A very interesting ACA development is taking place in Massachusetts today as the state that “inspired” Obamacare tries to reconcile its current law with the new federal law. Push back in the compliance effort is coming from an unexpected source, the senior Democratic budget writer in the State Senate, Senator Stephen Brewer, presumably with support from the Senate President as well. The amendment that was filed would force President Obama’s good friend Governor Deval Patrick (D), and his Administration, to seek a waiver from certain elements of Obamacare. The move could come to a head if the provision lands on the Governor’s desk, resulting in an embarrassing political moment for the Obama Administration since the ACA is forcing significant changes to a state law they claim acted as a model in Washington.
Turns out, the conventional wisdom comparing Romneycare and Obamacare has proven to be overly simplistic, as this is the third ACA-related bill being debated in the Commonwealth. The latest sizable 100-section bill controversially writes into law an abdication of insurance regulation to the federal government and is the basis for the amendment. While state officials have known for some time that the ACA-required changes to rating factors would result in “extreme premium increases” and spike premiums for 60% of small companies (some as high as 50+%) in the state, the best the Patrick Administration could do was spread the increases out over 3 years under an agreement from CMS.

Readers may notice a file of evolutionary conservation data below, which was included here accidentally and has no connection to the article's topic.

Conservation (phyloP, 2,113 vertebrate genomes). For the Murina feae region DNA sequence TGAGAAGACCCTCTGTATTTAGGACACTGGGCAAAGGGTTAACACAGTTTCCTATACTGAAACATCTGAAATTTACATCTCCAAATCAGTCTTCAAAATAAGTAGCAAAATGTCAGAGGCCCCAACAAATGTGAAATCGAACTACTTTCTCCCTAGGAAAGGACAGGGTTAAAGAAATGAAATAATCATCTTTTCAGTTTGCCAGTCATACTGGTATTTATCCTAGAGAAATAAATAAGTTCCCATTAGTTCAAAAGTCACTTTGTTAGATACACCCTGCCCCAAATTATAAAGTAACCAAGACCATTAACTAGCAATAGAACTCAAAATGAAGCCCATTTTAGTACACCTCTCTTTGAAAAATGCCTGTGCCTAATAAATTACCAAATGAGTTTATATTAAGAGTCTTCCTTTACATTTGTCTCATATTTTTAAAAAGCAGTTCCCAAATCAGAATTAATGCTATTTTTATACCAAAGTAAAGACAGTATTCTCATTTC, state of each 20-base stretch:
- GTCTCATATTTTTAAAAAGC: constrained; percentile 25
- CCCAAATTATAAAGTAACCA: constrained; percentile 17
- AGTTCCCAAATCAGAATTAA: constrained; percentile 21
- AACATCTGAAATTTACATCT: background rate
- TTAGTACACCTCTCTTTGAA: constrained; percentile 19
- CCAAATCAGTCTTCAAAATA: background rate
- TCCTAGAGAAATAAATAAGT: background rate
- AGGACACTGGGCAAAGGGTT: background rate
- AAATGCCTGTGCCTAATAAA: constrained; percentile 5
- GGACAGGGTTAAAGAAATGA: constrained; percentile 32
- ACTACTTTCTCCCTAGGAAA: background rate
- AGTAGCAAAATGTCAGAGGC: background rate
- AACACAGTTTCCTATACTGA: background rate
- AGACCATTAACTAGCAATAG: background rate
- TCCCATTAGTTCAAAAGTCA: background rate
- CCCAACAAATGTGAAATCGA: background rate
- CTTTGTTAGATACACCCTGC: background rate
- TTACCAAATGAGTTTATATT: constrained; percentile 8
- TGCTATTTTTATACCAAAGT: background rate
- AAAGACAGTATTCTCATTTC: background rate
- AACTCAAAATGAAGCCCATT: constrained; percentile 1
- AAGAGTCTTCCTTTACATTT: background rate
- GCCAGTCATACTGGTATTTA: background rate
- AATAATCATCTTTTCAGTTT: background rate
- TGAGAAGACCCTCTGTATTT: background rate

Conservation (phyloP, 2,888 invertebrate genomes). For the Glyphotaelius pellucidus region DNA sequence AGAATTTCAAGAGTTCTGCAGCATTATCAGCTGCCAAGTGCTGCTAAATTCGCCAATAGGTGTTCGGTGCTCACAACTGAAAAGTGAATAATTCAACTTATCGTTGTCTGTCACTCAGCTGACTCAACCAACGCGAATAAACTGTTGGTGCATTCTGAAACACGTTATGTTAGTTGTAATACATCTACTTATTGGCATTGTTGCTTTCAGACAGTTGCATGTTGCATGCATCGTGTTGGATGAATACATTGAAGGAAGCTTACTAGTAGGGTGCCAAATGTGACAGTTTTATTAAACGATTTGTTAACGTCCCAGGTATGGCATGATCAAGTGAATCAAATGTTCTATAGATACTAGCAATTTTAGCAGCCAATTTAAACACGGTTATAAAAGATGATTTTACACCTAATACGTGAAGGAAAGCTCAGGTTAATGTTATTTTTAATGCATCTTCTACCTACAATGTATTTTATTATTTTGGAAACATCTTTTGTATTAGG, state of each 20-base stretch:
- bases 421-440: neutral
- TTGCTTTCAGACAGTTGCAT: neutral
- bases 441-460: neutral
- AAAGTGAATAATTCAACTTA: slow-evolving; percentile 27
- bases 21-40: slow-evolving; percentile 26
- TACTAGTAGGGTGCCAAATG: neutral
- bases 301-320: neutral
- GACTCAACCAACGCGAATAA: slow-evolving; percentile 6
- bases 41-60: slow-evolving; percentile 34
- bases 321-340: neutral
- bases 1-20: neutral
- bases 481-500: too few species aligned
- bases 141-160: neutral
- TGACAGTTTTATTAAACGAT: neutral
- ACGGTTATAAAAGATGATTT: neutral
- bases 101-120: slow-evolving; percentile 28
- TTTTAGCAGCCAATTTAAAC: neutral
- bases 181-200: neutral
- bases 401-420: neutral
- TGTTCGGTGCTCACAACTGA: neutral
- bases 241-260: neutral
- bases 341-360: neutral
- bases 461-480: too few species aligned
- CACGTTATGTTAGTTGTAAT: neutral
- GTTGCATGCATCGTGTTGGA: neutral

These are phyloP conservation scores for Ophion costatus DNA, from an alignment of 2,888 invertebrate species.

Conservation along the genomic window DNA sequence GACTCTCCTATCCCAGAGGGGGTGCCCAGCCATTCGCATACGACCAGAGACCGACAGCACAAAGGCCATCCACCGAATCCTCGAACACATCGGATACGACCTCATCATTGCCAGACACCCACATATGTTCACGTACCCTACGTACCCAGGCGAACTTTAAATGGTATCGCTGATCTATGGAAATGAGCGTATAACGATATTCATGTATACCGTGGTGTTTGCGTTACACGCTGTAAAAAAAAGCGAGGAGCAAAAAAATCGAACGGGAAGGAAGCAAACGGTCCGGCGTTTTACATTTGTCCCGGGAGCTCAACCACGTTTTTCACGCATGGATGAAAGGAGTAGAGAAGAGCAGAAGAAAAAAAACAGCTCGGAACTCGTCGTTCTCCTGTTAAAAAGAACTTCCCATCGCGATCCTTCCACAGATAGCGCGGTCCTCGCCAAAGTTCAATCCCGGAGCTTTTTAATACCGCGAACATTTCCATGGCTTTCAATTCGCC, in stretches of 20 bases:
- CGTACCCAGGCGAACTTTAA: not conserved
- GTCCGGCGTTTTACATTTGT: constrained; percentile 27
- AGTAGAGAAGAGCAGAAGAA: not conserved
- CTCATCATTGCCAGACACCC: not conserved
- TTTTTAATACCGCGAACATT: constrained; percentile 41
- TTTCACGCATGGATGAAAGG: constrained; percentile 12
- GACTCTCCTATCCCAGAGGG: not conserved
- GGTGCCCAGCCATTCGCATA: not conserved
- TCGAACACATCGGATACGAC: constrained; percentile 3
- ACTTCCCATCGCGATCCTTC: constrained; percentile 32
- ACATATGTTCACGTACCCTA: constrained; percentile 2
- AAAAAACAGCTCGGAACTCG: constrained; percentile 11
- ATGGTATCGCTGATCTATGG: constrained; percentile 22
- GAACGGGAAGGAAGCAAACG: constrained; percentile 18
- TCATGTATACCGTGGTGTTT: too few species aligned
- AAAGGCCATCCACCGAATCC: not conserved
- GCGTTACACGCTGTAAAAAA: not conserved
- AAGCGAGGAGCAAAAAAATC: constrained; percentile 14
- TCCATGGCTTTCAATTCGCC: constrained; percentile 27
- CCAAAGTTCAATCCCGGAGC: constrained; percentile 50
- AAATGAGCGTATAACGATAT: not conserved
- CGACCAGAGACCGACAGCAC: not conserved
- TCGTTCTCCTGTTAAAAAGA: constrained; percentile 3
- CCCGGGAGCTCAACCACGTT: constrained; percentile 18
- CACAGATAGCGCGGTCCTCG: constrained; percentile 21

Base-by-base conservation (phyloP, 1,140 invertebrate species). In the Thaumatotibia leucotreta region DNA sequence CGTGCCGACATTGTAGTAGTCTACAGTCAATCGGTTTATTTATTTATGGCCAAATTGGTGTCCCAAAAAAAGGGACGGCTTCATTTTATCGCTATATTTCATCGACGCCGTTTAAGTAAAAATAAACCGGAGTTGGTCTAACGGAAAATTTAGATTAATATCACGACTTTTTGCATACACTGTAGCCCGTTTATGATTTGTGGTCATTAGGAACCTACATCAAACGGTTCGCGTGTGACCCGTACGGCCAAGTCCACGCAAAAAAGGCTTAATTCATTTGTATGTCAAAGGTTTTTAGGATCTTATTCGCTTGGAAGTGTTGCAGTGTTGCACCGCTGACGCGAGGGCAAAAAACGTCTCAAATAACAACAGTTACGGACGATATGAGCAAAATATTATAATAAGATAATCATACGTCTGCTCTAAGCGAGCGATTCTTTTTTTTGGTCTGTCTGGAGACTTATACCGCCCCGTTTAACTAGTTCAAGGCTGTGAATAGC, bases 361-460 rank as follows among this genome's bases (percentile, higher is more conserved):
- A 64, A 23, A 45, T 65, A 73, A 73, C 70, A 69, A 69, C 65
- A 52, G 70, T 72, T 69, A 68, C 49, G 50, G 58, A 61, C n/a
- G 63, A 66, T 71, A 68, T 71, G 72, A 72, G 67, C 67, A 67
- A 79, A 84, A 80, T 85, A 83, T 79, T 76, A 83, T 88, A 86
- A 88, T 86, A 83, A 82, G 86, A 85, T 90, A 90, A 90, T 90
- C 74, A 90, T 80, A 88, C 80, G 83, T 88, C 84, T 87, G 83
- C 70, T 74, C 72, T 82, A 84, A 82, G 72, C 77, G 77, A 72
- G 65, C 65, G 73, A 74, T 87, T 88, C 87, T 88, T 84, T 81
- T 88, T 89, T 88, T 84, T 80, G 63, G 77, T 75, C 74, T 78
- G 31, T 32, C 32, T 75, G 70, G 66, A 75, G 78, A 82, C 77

The new ACA bill produced a flurry of debate in the House last week, mostly from the Republicans, with Democrats calling it a bill of “minor technical changes.” However, in the State Senate the bill faces a surprising push back from the lead budget writer and a long serving Democrat, as numerous questions remain about the bill. See my 10 Questions About ACA Implementation in Massachusetts.
The chairman’s amendment includes the following:
SECTION 102A. The commonwealth, by and through the governor or the governor’s designee, shall formally request a federal waiver to avoid the adverse effects of rating and rule changes to the Massachusetts merged market, to protect consumers and businesses in the commonwealth and in an effort to maintain current Massachusetts rating and rule requirements. All negotiations with any federal agency concerning this waiver shall be conducted in consultation with a member of the house of representatives as appointed by the speaker of the house and a member of the senate as appointed by the senate president. The governor, or the governor’s designee shall file a detailed report describing the waiver application and waivers received, along with all documentation, including, but not limited to, all related written and verbal responses from the Department of Health and Human Services, with the clerks of the senate and house not later than October 1, 2014. The governor shall report monthly to the joint committee on health care financing and the house and senate committees on ways and means on the status of the waiver request under this section.